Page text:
Methods General practitioners in the former South-east England Faculty of the Royal College of General Practitioners (now South-west Thames and South-east Thames Faculties) were asked if they would co-operate in a trial of ferrous sulphate versus ferrous sulphate plus folate treatment. If agreeable, they would include in the trial pairs of consecutive patients, for whom they were providing either antenatal or complete medical maternity services. The co-operation of the obstetricians who would be responsible for the majority of the deliveries was sought, and their agreement to giving either treatment to alternate patients was obtained. The objects of the trial were explained to the patients at the time of their potential entry and their agreement to taking either of the tablets was obtained. The doctors participating were supplied with a questionnaire which was completed with the patient on the first attendance, at six months of pregnancy, and after labour. At the first two attendances blood was taken for haematological and chemical tests. After the first test patients were randomly allocated to one of the two treatments which was either a minimum of 50 mg of ferrous sulphate daily or a minimum of 50 mg of ferrous sulphate plus 0 05 mg of folic acid daily, and afterwards allocation was in sequence. © Journal ofthe Royal College of General Practitioners, 1976, 26, 228-230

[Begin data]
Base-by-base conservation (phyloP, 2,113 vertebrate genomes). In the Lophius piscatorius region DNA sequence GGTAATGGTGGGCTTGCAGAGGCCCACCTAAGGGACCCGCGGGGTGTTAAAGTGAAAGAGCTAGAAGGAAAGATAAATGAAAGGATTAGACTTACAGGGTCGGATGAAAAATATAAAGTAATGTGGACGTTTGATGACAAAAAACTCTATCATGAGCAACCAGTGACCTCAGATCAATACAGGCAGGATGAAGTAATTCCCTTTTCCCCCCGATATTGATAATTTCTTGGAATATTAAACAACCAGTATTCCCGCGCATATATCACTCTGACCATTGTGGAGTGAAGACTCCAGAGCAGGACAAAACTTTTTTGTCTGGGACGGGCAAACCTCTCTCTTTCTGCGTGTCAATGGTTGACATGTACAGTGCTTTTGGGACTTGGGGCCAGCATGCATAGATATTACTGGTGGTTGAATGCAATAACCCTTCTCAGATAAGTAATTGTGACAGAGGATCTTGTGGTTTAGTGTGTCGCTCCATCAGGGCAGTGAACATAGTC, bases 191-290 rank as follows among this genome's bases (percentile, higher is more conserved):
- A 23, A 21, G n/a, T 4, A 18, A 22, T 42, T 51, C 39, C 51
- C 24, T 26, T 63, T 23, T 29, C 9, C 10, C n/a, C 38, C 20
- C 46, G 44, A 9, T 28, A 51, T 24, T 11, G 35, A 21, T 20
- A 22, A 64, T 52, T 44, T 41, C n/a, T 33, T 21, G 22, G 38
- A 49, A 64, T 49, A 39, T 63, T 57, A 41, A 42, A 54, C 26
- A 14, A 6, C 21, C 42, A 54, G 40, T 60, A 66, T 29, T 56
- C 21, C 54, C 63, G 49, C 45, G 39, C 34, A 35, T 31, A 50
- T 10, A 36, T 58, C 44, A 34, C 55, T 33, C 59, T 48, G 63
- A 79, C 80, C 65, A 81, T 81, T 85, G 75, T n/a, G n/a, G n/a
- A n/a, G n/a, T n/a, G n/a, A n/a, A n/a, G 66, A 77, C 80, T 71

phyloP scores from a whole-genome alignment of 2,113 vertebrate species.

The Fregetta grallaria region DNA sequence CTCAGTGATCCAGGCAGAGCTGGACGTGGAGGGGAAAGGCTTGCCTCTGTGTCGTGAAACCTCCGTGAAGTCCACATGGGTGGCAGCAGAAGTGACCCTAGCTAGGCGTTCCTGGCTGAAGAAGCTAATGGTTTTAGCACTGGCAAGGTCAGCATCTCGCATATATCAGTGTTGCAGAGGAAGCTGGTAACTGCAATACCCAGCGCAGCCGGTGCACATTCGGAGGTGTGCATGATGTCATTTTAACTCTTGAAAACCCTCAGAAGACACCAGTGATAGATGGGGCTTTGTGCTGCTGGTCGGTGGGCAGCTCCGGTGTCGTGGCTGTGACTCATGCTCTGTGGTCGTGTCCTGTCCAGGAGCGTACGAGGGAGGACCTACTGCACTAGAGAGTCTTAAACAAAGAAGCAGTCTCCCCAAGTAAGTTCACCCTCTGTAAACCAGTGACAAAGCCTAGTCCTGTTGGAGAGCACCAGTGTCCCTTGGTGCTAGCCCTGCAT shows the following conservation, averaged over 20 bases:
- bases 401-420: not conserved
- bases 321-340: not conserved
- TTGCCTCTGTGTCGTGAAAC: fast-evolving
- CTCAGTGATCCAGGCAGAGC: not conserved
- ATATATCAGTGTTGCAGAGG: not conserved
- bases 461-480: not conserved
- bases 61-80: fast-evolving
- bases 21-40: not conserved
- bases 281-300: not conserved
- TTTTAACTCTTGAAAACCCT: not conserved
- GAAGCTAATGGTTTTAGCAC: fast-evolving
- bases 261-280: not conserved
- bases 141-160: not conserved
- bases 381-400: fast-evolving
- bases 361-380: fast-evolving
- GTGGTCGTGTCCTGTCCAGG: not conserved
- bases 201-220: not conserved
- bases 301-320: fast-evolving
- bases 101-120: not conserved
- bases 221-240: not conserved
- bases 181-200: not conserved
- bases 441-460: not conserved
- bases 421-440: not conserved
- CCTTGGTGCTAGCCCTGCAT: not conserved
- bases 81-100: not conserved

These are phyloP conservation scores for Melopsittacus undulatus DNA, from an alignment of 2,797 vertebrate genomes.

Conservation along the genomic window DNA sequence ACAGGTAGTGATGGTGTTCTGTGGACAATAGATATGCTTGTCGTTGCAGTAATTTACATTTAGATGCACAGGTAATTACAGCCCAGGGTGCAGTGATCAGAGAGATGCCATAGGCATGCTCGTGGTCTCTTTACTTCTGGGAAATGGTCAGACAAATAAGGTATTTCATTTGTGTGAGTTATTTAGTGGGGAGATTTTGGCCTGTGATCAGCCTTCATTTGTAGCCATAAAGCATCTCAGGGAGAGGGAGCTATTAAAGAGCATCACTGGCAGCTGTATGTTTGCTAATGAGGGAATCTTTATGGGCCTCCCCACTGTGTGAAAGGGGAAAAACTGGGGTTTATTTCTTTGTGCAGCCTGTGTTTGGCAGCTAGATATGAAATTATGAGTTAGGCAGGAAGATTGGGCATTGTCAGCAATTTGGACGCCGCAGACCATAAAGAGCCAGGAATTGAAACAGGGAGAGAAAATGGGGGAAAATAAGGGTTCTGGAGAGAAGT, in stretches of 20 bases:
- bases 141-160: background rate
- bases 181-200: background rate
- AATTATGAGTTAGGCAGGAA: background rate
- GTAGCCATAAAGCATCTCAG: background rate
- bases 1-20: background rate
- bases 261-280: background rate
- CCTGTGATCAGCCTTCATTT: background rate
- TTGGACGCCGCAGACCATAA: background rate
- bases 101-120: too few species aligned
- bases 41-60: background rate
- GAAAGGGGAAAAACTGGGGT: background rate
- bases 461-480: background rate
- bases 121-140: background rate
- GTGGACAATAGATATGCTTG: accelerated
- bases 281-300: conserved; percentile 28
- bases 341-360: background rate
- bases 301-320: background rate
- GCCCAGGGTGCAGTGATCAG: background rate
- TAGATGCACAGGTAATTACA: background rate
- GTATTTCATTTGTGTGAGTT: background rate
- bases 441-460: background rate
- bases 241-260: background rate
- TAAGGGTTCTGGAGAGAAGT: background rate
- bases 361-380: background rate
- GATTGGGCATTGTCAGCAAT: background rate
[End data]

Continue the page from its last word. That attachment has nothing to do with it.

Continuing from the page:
229

Folate supplements during pregnancy